Antibiotics prescribed by dentists as a preemptive strike against infection are unnecessary 81% of the time, according to a study published today in JAMA Network Open.
The findings are important because dentists are responsible for 10% of all antibiotic prescriptions written in the United States.
Antibiotics prescribed when not warranted expose patients to the risk of side effects unnecessarily and also contribute to the problem of antibiotic resistance – bacteria evolving to make the drugs ineffective.
Antibiotics are recommended as a prophylactic prior to some dental procedures for patients with certain types of heart conditions.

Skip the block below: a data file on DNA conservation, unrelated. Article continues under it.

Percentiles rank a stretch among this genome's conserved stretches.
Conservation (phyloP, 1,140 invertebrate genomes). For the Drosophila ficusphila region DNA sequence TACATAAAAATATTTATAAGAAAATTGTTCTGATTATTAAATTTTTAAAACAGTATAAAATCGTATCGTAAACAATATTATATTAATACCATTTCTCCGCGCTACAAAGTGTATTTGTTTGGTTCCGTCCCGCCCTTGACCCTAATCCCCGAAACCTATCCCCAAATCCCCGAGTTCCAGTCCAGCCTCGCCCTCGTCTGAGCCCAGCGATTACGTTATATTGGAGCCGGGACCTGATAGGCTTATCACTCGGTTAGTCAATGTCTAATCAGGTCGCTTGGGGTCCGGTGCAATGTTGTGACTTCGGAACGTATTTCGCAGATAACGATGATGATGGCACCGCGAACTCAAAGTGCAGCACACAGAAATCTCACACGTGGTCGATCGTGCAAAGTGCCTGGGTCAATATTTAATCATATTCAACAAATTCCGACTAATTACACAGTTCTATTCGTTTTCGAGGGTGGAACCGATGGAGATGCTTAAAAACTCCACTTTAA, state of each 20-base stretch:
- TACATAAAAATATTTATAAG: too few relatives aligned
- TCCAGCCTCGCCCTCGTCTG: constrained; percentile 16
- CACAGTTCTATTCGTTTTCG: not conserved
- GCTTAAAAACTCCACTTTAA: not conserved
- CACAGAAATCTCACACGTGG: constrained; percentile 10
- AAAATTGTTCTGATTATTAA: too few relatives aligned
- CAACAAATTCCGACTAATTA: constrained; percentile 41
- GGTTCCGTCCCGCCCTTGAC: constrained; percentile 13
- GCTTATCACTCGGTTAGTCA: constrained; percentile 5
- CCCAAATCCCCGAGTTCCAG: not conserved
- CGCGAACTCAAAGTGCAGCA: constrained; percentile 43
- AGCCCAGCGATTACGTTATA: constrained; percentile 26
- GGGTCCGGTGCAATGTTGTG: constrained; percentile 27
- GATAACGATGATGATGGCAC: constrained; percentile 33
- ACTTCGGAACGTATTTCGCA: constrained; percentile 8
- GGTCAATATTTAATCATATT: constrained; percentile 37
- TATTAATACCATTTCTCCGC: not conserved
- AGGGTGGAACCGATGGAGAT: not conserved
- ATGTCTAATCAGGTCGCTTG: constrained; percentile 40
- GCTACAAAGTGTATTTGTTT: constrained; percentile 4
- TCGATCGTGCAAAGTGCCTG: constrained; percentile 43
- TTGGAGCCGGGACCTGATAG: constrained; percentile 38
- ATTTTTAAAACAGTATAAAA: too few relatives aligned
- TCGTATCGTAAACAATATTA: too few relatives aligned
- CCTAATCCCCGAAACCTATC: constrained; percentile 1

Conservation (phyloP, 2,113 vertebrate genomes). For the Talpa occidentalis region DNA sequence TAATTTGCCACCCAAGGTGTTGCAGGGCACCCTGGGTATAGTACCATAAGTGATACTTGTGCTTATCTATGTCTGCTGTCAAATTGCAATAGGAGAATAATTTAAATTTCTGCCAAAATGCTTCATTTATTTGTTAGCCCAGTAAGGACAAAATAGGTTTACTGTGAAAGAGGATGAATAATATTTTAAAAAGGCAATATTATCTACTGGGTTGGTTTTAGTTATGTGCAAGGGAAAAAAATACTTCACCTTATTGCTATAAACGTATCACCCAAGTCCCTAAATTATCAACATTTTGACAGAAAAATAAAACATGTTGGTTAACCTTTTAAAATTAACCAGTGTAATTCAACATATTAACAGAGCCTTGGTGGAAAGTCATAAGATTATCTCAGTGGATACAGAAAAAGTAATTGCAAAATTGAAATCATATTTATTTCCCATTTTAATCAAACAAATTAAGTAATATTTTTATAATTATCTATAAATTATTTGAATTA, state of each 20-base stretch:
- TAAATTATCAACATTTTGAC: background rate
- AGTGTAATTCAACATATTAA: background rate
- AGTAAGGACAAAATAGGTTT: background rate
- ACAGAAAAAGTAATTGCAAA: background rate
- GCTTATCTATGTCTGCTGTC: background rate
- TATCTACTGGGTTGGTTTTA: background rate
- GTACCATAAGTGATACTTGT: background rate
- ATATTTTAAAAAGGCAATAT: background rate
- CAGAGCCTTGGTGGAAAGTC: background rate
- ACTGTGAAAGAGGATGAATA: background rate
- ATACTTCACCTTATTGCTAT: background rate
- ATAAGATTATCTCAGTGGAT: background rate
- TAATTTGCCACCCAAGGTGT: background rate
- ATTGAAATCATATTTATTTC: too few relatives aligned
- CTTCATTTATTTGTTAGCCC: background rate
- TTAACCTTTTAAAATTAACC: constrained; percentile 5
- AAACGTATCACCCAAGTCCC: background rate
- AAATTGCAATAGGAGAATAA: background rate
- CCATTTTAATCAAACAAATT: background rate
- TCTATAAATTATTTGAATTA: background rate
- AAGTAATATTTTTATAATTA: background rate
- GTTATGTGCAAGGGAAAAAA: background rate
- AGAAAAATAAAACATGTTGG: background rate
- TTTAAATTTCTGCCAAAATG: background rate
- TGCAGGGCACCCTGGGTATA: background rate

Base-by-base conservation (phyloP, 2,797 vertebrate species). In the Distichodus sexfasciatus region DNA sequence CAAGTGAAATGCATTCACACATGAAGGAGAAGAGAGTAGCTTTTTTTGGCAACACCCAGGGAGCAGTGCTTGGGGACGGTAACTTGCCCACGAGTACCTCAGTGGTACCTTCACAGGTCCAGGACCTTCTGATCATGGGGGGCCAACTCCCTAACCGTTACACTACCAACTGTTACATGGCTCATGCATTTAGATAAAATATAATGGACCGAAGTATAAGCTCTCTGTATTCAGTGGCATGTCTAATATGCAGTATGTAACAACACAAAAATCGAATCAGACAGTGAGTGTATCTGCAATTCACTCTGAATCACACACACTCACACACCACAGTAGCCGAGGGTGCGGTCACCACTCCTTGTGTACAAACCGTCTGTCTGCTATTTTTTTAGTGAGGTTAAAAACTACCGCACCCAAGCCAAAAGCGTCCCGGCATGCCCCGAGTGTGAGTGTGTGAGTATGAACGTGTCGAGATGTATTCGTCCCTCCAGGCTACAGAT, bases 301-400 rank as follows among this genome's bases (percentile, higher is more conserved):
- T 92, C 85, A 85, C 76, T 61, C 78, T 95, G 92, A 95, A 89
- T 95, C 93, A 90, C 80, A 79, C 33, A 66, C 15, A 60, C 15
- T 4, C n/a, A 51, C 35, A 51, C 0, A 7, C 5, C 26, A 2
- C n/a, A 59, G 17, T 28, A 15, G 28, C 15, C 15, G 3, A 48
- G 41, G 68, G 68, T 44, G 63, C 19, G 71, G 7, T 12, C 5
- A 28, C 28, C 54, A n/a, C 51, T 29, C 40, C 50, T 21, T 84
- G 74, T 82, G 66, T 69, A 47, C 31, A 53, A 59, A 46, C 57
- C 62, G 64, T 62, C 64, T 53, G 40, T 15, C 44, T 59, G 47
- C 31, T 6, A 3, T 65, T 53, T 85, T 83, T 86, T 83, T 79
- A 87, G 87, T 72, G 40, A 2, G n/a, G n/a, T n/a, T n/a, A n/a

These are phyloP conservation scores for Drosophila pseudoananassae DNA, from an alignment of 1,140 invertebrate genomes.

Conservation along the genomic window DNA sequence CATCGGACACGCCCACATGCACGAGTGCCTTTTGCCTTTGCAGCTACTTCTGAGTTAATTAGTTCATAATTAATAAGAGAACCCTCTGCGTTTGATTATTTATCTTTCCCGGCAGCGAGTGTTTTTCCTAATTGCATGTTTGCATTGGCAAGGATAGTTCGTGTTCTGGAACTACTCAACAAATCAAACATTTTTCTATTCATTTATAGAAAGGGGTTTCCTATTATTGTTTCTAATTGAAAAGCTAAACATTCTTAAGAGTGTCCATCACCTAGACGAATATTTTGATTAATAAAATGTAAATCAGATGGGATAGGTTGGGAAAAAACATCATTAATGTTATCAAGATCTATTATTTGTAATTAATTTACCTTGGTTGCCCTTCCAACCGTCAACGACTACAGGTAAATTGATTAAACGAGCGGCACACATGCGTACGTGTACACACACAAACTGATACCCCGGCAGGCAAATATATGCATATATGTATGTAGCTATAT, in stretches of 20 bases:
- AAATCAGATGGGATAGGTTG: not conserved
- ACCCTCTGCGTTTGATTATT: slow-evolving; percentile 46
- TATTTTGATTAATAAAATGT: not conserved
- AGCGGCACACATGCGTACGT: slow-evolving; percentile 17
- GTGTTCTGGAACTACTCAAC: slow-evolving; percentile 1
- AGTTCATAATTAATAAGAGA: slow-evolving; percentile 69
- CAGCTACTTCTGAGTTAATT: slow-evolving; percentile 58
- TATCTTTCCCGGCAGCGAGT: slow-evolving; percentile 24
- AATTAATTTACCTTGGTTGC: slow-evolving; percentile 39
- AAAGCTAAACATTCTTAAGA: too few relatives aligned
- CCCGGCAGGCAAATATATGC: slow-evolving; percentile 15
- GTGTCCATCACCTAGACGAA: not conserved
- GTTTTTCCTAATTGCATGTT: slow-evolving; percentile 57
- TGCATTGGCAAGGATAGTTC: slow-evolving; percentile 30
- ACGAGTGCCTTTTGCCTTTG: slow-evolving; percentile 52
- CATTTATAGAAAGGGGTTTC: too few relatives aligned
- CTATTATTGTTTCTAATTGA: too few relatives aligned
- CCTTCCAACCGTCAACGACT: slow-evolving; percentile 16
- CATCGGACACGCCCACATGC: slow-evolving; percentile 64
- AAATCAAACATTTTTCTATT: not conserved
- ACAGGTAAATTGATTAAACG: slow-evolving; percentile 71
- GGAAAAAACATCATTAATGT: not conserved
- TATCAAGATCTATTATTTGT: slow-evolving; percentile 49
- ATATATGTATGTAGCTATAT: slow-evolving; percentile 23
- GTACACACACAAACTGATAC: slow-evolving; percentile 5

Researchers including Jessina McGregor of Oregon State University used a national health care claims database to examine nearly 170,000 dentist-written antibiotic prescriptions from 2011 to 2015.
The prescriptions involved more than 90,000 patients, 57 percent female, with a median age of 63.
Greater than 90 percent of the patients underwent a procedure that possibly warranted taking an antibiotic ahead of time. However, less than 21 percent of those people had a cardiac condition that made an antibiotic prescription recommended under medical guidelines.
Read more at Oregon State University